In the 1950s, the reknowned Nat King Cole sang a song called “Unforgettable.” For the U.S. economy, 2010 was the opposite, most forgettable.
Oh sure, a lot happened. But who remembers mile 18 in a 40-mile forced march? That’s if 2010 did represent mile 18. Maybe it was mile 23. It wasn’t mile 37.
Back near the start of 2010, Obama economic aide Larry Summers properly described the U.S. economy, calling it a “statistical recovery and a human recession.” The phrase outlasts Summers, who just left the employ of the administration.
To gauge 2010 in the U.S. economically, you only need one number. That’s the unemployment rate. We came into this year high, and we’re leaving high. In November 2009, the U.S. unemployment rate was 9.4 %. A year later, November 2010, it was 9.8%.
If we can’t get more people working in an economy driven largely by consumer spending we’re not getting anywhere in a hurry. Thus, the long slog, the forced march, with no evident end date that would equal significant enough growth to chop bunches of decimals off the unemployment rate.
A nuance on unemployment that makes the problem even tougher. A debate arose about what part of that nearly 10% jobless rate was structural, not just a result of a minimalist recovery. You used to employ an awful lot of people in construction. No more. It’s not easy for those people to shift to other fields.
More generally, globalization is exposing our education deficit. People without college degrees have a much higher unemployment rate than those with degrees. That gap likely won’t narrow, even when the recovery gets stronger.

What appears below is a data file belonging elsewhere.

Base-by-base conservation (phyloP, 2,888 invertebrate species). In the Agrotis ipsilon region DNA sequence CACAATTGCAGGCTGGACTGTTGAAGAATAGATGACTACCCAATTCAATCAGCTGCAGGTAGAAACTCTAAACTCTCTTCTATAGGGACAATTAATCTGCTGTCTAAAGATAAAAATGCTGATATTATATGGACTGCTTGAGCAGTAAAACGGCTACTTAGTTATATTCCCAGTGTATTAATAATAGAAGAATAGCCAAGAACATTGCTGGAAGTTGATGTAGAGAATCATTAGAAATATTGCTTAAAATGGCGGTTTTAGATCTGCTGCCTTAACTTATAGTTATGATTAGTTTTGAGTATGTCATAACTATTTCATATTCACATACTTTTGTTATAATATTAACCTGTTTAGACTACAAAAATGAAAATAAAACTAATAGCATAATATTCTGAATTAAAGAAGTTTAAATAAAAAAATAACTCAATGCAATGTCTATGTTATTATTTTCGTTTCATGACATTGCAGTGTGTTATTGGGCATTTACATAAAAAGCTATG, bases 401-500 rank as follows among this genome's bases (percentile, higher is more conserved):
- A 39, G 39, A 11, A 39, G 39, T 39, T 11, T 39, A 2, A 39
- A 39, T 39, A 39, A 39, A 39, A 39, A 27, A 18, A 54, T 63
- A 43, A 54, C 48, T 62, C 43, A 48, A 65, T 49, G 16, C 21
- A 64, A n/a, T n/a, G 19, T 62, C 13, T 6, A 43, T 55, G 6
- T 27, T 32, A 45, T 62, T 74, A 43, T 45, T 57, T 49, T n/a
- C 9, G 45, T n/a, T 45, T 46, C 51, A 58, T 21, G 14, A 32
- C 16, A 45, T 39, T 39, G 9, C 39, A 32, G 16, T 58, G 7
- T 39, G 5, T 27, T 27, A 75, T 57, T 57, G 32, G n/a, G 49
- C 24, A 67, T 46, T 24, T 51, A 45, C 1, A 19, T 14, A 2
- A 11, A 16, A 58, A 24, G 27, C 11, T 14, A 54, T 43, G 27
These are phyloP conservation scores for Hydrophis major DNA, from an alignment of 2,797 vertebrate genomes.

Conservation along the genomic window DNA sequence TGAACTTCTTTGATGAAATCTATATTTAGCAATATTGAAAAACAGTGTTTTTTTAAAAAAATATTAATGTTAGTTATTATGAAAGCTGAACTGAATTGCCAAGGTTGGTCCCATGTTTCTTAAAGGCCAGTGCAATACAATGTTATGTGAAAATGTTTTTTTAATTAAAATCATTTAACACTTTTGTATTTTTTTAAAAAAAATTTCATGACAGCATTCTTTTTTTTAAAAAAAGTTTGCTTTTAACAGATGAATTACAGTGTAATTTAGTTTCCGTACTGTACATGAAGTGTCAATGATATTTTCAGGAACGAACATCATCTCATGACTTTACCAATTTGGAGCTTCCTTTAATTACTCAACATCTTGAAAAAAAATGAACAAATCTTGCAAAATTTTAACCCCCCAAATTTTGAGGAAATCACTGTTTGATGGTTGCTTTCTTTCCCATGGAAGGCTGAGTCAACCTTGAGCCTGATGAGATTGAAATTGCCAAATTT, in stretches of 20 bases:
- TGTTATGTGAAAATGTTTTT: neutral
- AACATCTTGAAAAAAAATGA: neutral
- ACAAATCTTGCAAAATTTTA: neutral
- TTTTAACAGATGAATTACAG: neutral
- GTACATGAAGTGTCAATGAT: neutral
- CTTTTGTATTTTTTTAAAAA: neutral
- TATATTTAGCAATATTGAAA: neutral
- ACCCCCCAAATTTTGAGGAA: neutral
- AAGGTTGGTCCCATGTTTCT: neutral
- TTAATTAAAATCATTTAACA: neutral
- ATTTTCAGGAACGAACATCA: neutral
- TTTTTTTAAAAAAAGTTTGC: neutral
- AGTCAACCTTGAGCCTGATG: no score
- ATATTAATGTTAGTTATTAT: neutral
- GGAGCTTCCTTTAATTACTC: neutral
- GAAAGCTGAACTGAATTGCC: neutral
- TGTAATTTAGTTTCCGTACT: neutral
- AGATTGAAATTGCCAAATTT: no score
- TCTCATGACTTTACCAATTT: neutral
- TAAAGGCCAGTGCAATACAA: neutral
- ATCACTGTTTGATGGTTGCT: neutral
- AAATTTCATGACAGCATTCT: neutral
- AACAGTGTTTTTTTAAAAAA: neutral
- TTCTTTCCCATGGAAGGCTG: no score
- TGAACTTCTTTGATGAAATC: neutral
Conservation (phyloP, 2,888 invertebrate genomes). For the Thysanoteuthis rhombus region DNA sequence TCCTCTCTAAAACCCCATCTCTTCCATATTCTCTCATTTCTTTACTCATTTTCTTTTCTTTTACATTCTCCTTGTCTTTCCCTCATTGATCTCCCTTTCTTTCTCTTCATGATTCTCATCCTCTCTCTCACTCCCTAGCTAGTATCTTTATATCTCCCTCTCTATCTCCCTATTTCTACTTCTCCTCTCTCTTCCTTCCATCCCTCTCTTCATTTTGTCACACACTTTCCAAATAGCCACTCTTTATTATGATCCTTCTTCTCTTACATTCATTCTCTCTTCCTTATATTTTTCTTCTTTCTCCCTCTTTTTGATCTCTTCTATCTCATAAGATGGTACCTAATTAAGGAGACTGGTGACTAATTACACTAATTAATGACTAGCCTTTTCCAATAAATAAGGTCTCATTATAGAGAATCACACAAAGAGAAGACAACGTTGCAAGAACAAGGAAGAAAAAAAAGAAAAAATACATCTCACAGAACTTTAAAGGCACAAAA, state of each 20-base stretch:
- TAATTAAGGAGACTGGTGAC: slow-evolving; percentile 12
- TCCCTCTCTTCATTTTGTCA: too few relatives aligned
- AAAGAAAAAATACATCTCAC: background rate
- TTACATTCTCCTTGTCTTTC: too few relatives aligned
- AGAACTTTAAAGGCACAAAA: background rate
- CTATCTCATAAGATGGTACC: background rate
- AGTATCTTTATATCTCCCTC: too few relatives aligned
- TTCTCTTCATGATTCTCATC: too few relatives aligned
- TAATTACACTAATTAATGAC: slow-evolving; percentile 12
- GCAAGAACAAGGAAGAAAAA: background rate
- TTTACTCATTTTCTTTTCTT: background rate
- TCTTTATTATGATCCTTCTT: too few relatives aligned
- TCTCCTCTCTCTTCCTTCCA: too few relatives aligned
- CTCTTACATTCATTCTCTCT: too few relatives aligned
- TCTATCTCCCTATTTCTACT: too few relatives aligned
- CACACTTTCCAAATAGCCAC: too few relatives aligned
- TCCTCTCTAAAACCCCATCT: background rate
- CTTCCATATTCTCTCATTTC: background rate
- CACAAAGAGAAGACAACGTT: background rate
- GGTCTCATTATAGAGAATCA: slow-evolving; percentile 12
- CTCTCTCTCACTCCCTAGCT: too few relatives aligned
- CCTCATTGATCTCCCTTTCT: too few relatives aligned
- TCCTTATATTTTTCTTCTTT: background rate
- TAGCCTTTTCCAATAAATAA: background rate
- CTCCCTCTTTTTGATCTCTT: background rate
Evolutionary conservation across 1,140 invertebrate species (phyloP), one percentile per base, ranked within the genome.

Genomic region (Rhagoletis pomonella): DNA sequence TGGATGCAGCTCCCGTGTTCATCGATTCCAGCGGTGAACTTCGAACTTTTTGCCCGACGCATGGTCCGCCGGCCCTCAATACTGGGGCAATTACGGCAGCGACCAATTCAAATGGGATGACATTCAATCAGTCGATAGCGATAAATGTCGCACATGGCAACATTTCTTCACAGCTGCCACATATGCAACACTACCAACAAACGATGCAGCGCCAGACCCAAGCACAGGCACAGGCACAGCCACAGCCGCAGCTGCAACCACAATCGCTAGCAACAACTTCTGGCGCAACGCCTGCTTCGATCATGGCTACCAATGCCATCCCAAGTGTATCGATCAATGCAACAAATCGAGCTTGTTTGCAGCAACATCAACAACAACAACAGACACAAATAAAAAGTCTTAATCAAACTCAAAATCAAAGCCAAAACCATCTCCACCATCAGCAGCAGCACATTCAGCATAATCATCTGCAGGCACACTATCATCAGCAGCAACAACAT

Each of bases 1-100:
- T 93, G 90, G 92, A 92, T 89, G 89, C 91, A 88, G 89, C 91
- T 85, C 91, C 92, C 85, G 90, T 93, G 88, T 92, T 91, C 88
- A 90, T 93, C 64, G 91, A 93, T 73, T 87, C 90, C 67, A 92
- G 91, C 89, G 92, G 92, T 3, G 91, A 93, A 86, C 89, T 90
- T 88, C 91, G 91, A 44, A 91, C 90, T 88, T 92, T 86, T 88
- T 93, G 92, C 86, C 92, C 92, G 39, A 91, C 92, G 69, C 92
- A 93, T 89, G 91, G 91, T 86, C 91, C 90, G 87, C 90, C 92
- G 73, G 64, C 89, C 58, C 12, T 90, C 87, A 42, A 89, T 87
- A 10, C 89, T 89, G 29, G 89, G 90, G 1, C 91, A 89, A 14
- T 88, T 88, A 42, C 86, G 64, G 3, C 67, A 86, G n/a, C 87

Some people are structurally unemployed because they can’t sell their houses and move to places where jobs are more plentiful. Housing prices in 2010 in most parts of the country didn’t add anything to owners’ feelings of material well being. Just the opposite in many cases.
The stock market helped a bit. Zero interest rates and a late-in-the-year launch of a bond buying spree by the Federal Reserve convinced many that stocks were the place to be. Corporate earnings held up as expenses were kept spare. Compared with Dec. 31, 2009, the Dow Jones Industrial Average at this writing is up more than 10%.
A few words about the Fed. There were few more striking years in recent memory than 2010. With short-term interest rates dialed to zero now for two full years and likely for at least most of 2011, the Fed got creative. The Treasury note and bond buying ($600 billion over a number of months) is controversial. There’s understandable skepticism about whether it will eventually get us more jobs. But the Fed’s taking its double mandate seriously (sustainable growth and controlled inflation).
So much so that at a least a few in Congress are talking about taking one of the mandates away (the high employment one). It’s been a long time since the Fed has been so stuck in the middle of the politics of the day. In 2011, it won’t get better. They’ll get to deal with a House subcommittee overseeing them led by a decades-long nemesis, Rep. Ron Paul of Texas.
Let’s end with some rays of hope. It is the season. Companies are flush with cash. Some optimism could get them spending and hiring. The people with jobs are feeling a bit more confident. Retail sales this holiday period seem somewhat stronger. Housing might finally be near a bottom.
Best guess: 2011 will feel a lot like 2010, but a little better. Maybe mile 29.